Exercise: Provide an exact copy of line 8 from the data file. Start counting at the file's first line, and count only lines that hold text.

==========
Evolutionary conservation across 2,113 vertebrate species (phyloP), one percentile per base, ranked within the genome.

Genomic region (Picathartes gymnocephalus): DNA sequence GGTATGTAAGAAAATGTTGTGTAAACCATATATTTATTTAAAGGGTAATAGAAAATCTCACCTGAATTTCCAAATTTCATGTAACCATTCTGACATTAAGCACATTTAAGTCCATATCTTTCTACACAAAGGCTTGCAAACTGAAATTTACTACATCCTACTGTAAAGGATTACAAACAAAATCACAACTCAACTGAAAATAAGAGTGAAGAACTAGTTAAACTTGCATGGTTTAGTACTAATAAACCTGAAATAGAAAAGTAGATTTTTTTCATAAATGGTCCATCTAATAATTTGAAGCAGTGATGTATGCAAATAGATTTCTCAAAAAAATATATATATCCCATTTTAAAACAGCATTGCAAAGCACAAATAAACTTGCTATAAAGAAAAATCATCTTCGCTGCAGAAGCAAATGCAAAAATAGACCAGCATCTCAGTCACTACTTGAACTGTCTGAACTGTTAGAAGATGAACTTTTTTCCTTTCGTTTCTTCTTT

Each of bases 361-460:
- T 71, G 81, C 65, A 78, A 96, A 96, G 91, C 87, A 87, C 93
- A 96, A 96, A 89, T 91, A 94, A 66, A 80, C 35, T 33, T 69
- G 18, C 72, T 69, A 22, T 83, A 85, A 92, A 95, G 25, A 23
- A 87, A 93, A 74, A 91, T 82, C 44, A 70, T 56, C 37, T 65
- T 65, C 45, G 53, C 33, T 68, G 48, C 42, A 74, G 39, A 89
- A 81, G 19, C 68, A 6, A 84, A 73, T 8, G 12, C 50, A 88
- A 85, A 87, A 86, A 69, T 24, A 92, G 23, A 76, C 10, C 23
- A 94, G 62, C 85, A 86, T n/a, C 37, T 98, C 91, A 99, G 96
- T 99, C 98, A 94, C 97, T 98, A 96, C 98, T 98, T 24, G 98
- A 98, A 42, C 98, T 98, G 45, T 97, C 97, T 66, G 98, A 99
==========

- T 65, C 45, G 53, C 33, T 68, G 48, C 42, A 74, G 39, A 89